Committed to non-committal

Your Dubai diary is bursting, but you just want to slob at home. Angela Gilltrap learnt how to dodge unwanted social engagements

The Knowledge

My commitment to non-committal started out innocently enough. A social double-booking irreparably altered my attitude towards attendance. The freeing feeling of not going where I didn’t want to go, not doing something I didn’t want to do, was exhilarating. It changed me. All of a sudden I realised that the world wouldn’t spontaneously combust if I didn’t attend a birthday party (even though I’d said I would). I was not a social leper if I missed after-work drinks with friends (even though I’d said I would). I made a momentous decision right there and then. Instead of being the dependable life-of-the-party, committed to attending the opening of any envelope, I learned to just say, ‘maybe’.

‘Feel like heading to Sanctuary?’ Mmm, let’s have a see, shall we? ‘Want to head to a friend’s after-after party in a villa somewhere in Al Quoz, even though it’s already 5am?’ Ooh, tough one, call me in five (hours). ‘Getting all dressed up to head to the Cavalli Club?’ Let’s play that one by ear.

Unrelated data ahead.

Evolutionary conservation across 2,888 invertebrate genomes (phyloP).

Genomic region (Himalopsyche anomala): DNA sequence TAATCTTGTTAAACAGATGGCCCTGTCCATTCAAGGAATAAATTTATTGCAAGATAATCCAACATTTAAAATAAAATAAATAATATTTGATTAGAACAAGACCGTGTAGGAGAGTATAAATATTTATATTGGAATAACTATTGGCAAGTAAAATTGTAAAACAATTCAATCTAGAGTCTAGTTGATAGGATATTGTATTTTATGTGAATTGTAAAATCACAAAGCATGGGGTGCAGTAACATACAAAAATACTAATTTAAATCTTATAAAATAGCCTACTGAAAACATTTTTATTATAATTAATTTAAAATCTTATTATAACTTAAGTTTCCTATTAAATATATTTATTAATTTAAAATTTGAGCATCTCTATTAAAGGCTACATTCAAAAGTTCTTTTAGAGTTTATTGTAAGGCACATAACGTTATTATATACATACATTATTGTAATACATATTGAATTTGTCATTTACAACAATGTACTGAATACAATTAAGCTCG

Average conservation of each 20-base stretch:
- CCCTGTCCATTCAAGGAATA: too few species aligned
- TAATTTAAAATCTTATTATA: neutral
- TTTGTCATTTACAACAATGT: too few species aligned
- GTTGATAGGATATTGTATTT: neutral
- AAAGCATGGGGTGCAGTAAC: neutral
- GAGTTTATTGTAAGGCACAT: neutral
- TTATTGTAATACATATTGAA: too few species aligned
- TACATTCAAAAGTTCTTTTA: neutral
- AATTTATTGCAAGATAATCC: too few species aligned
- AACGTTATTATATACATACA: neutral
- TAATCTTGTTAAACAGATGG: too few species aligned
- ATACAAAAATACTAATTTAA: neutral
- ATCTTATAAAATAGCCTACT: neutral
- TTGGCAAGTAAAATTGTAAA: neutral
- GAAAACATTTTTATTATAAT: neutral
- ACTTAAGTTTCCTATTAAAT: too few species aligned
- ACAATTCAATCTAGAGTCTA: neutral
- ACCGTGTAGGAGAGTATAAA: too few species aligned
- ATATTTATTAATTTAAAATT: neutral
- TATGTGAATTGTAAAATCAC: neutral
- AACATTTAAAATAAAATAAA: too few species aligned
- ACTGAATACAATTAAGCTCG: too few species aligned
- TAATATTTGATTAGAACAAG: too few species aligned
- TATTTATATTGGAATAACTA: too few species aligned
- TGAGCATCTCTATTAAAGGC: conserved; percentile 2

What I suddenly found was that all around me others were doing the same. For instance, have you noticed that – perhaps after you pass 25 – friends who once berated you for Some would call it selfi sh, but perhaps this attitude is not a lack of loyalty, merely an act of preservation. Think about it: if you committed to every function, party, wedding, funeral, concert, coffee, cocktail and get-together you’re invited to just looking at your diary would give you a coronary. Knowing that ‘if you don’t want to, you don’t have to’ halts an inevitable meltdown.

I often think about generations gone by with their commitment to family, friends and community and wonder if I’m part of a flakier generation – or whether we simply have more to do than our forefathers? They may have made jam from scratch, built their own furniture and sewed a frock or two but they didn’t have to contend with online networking groups, tempting free club nights or that all-pervading prattling device, Twitter.

Whatever the answer, if I’m seen as lazy, disloyal or flighty, it can’t dissuade me from my convictions. So if you’d like to get together next week, I’ll put it in my diary (in pencil) and hey, let’s see how we go shall we?
Angela Gilltrap’s travel memoir, Sunshine On Sugar Hill is published by ABC Books.

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